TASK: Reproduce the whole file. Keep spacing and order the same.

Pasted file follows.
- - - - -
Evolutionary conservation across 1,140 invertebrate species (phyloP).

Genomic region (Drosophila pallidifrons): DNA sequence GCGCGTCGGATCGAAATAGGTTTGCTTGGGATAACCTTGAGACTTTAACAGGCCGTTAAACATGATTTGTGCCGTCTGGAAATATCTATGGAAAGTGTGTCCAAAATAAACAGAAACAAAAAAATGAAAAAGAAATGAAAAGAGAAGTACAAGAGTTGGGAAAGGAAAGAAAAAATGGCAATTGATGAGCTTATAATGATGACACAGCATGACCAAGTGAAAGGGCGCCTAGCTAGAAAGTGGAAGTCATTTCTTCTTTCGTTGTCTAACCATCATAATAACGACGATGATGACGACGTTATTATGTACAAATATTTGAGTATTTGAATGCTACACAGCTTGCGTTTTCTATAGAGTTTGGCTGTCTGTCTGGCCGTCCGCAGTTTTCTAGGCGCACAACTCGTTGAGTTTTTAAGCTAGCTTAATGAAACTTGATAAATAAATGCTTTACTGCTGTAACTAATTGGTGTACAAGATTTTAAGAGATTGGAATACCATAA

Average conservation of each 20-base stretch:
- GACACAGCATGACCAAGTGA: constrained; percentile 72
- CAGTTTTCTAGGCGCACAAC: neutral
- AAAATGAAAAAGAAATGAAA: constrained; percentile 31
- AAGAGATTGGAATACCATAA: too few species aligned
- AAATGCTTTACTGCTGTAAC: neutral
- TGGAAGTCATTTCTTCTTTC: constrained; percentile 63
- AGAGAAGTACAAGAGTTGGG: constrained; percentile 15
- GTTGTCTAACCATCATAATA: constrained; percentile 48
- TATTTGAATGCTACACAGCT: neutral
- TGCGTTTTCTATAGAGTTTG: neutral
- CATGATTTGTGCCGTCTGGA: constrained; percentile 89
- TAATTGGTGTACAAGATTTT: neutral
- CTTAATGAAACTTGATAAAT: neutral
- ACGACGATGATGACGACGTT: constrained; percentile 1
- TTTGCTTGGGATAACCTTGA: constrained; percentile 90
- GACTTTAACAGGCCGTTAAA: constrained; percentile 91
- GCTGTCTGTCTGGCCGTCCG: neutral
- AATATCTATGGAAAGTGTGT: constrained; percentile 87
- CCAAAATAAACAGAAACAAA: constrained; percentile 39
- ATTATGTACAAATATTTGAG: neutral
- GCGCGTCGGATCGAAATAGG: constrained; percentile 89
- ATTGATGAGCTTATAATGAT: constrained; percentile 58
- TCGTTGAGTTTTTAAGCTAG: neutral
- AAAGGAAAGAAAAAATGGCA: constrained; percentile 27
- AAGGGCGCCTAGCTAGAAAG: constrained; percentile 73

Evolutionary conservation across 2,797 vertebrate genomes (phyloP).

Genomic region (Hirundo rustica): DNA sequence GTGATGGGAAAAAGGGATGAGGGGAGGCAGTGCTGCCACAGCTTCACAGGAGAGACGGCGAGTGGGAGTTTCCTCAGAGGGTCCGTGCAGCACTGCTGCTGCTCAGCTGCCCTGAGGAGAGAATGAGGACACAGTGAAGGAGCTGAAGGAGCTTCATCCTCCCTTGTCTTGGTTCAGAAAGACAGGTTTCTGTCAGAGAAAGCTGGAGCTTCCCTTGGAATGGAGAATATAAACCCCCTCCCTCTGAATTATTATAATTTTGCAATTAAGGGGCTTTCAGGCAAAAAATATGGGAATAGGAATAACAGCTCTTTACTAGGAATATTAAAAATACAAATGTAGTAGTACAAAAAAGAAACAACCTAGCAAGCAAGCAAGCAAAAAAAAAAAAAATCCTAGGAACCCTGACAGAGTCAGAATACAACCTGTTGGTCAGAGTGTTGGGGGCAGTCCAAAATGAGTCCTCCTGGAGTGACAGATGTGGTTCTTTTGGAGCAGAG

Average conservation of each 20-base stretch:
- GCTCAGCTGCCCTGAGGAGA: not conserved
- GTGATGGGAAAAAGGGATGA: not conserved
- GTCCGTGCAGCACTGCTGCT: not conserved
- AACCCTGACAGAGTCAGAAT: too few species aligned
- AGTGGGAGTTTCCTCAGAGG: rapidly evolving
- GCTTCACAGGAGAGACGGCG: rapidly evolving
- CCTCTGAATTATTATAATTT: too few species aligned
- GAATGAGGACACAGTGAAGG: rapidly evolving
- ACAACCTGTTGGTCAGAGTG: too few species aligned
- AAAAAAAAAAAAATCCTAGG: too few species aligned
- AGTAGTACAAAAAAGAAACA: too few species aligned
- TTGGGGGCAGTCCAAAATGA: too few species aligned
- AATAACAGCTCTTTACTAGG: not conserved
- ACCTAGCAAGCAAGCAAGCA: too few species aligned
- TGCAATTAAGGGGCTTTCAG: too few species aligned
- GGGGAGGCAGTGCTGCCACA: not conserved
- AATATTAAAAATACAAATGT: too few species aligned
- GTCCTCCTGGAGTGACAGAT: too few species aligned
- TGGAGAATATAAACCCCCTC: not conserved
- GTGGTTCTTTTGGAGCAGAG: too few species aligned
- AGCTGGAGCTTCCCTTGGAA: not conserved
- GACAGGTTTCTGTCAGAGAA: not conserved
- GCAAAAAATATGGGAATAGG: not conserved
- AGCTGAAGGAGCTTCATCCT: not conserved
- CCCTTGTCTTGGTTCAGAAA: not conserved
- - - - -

Evolutionary conservation across 1,140 invertebrate species (phyloP).

Genomic region (Drosophila pallidifrons): DNA sequence GCGCGTCGGATCGAAATAGGTTTGCTTGGGATAACCTTGAGACTTTAACAGGCCGTTAAACATGATTTGTGCCGTCTGGAAATATCTATGGAAAGTGTGTCCAAAATAAACAGAAACAAAAAAATGAAAAAGAAATGAAAAGAGAAGTACAAGAGTTGGGAAAGGAAAGAAAAAATGGCAATTGATGAGCTTATAATGATGACACAGCATGACCAAGTGAAAGGGCGCCTAGCTAGAAAGTGGAAGTCATTTCTTCTTTCGTTGTCTAACCATCATAATAACGACGATGATGACGACGTTATTATGTACAAATATTTGAGTATTTGAATGCTACACAGCTTGCGTTTTCTATAGAGTTTGGCTGTCTGTCTGGCCGTCCGCAGTTTTCTAGGCGCACAACTCGTTGAGTTTTTAAGCTAGCTTAATGAAACTTGATAAATAAATGCTTTACTGCTGTAACTAATTGGTGTACAAGATTTTAAGAGATTGGAATACCATAA

Average conservation of each 20-base stretch:
- GACACAGCATGACCAAGTGA: constrained; percentile 72
- CAGTTTTCTAGGCGCACAAC: neutral
- AAAATGAAAAAGAAATGAAA: constrained; percentile 31
- AAGAGATTGGAATACCATAA: too few species aligned
- AAATGCTTTACTGCTGTAAC: neutral
- TGGAAGTCATTTCTTCTTTC: constrained; percentile 63
- AGAGAAGTACAAGAGTTGGG: constrained; percentile 15
- GTTGTCTAACCATCATAATA: constrained; percentile 48
- TATTTGAATGCTACACAGCT: neutral
- TGCGTTTTCTATAGAGTTTG: neutral
- CATGATTTGTGCCGTCTGGA: constrained; percentile 89
- TAATTGGTGTACAAGATTTT: neutral
- CTTAATGAAACTTGATAAAT: neutral
- ACGACGATGATGACGACGTT: constrained; percentile 1
- TTTGCTTGGGATAACCTTGA: constrained; percentile 90
- GACTTTAACAGGCCGTTAAA: constrained; percentile 91
- GCTGTCTGTCTGGCCGTCCG: neutral
- AATATCTATGGAAAGTGTGT: constrained; percentile 87
- CCAAAATAAACAGAAACAAA: constrained; percentile 39
- ATTATGTACAAATATTTGAG: neutral
- GCGCGTCGGATCGAAATAGG: constrained; percentile 89
- ATTGATGAGCTTATAATGAT: constrained; percentile 58
- TCGTTGAGTTTTTAAGCTAG: neutral
- AAAGGAAAGAAAAAATGGCA: constrained; percentile 27
- AAGGGCGCCTAGCTAGAAAG: constrained; percentile 73

Evolutionary conservation across 2,797 vertebrate genomes (phyloP).

Genomic region (Hirundo rustica): DNA sequence GTGATGGGAAAAAGGGATGAGGGGAGGCAGTGCTGCCACAGCTTCACAGGAGAGACGGCGAGTGGGAGTTTCCTCAGAGGGTCCGTGCAGCACTGCTGCTGCTCAGCTGCCCTGAGGAGAGAATGAGGACACAGTGAAGGAGCTGAAGGAGCTTCATCCTCCCTTGTCTTGGTTCAGAAAGACAGGTTTCTGTCAGAGAAAGCTGGAGCTTCCCTTGGAATGGAGAATATAAACCCCCTCCCTCTGAATTATTATAATTTTGCAATTAAGGGGCTTTCAGGCAAAAAATATGGGAATAGGAATAACAGCTCTTTACTAGGAATATTAAAAATACAAATGTAGTAGTACAAAAAAGAAACAACCTAGCAAGCAAGCAAGCAAAAAAAAAAAAAATCCTAGGAACCCTGACAGAGTCAGAATACAACCTGTTGGTCAGAGTGTTGGGGGCAGTCCAAAATGAGTCCTCCTGGAGTGACAGATGTGGTTCTTTTGGAGCAGAG

Average conservation of each 20-base stretch:
- GCTCAGCTGCCCTGAGGAGA: not conserved
- GTGATGGGAAAAAGGGATGA: not conserved
- GTCCGTGCAGCACTGCTGCT: not conserved
- AACCCTGACAGAGTCAGAAT: too few species aligned
- AGTGGGAGTTTCCTCAGAGG: rapidly evolving
- GCTTCACAGGAGAGACGGCG: rapidly evolving
- CCTCTGAATTATTATAATTT: too few species aligned
- GAATGAGGACACAGTGAAGG: rapidly evolving
- ACAACCTGTTGGTCAGAGTG: too few species aligned
- AAAAAAAAAAAAATCCTAGG: too few species aligned
- AGTAGTACAAAAAAGAAACA: too few species aligned
- TTGGGGGCAGTCCAAAATGA: too few species aligned
- AATAACAGCTCTTTACTAGG: not conserved
- ACCTAGCAAGCAAGCAAGCA: too few species aligned
- TGCAATTAAGGGGCTTTCAG: too few species aligned
- GGGGAGGCAGTGCTGCCACA: not conserved
- AATATTAAAAATACAAATGT: too few species aligned
- GTCCTCCTGGAGTGACAGAT: too few species aligned
- TGGAGAATATAAACCCCCTC: not conserved
- GTGGTTCTTTTGGAGCAGAG: too few species aligned
- AGCTGGAGCTTCCCTTGGAA: not conserved
- GACAGGTTTCTGTCAGAGAA: not conserved
- GCAAAAAATATGGGAATAGG: not conserved
- AGCTGAAGGAGCTTCATCCT: not conserved
- CCCTTGTCTTGGTTCAGAAA: not conserved